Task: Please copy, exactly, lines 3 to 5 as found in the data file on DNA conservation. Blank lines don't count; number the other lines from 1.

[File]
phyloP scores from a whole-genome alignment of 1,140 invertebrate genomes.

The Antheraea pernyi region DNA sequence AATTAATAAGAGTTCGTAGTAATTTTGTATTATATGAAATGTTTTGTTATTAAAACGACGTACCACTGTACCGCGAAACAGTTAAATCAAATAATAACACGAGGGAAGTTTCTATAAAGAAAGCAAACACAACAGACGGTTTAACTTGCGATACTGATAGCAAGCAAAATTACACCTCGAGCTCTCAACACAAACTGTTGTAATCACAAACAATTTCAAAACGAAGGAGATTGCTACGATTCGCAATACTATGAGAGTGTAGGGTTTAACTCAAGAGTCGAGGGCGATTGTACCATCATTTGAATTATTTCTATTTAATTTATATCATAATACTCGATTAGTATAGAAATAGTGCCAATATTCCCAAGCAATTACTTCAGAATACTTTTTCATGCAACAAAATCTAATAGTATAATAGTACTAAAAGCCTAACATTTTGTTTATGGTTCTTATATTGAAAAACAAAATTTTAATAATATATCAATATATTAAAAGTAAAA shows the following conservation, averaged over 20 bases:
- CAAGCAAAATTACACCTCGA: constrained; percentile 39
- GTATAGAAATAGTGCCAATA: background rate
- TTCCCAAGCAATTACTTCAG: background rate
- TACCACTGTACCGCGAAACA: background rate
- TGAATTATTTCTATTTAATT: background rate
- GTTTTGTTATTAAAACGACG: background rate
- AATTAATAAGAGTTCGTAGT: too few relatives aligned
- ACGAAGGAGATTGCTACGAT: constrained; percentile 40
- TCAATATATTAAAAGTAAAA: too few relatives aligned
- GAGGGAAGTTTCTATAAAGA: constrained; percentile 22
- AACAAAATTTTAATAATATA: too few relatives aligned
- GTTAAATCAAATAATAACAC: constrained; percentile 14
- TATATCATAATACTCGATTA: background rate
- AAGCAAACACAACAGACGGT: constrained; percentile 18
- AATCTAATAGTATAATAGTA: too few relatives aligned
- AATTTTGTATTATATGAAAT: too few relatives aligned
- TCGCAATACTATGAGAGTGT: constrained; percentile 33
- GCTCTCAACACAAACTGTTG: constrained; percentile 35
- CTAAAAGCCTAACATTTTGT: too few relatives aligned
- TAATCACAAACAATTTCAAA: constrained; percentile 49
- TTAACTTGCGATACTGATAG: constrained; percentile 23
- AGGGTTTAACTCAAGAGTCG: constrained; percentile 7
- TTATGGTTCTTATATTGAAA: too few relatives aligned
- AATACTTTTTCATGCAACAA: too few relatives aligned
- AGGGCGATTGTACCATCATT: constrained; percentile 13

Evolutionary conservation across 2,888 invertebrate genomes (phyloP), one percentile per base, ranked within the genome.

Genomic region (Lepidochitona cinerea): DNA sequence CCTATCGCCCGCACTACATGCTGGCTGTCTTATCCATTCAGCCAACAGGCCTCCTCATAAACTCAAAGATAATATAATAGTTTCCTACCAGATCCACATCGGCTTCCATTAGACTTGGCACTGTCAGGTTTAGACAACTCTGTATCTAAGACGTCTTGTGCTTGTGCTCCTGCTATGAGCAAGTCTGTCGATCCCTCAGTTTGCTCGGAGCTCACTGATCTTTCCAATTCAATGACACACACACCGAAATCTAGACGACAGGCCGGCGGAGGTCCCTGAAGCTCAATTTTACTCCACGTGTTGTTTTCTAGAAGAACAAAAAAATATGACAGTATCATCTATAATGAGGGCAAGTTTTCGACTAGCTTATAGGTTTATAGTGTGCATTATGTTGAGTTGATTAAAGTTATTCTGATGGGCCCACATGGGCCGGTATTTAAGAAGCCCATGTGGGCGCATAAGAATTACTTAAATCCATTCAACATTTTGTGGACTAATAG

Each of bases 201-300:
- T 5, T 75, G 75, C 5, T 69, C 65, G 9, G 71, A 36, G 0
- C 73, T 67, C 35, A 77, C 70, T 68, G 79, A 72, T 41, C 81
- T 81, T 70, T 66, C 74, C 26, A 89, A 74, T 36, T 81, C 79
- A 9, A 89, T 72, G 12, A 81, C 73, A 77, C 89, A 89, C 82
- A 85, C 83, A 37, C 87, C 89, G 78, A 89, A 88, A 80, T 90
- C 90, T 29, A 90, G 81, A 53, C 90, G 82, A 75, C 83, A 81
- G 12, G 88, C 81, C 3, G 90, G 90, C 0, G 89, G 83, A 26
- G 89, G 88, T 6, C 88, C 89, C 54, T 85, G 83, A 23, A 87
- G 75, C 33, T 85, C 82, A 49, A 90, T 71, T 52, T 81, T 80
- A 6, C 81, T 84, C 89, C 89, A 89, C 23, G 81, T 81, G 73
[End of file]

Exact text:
- CAAGCAAAATTACACCTCGA: constrained; percentile 39
- GTATAGAAATAGTGCCAATA: background rate
- TTCCCAAGCAATTACTTCAG: background rate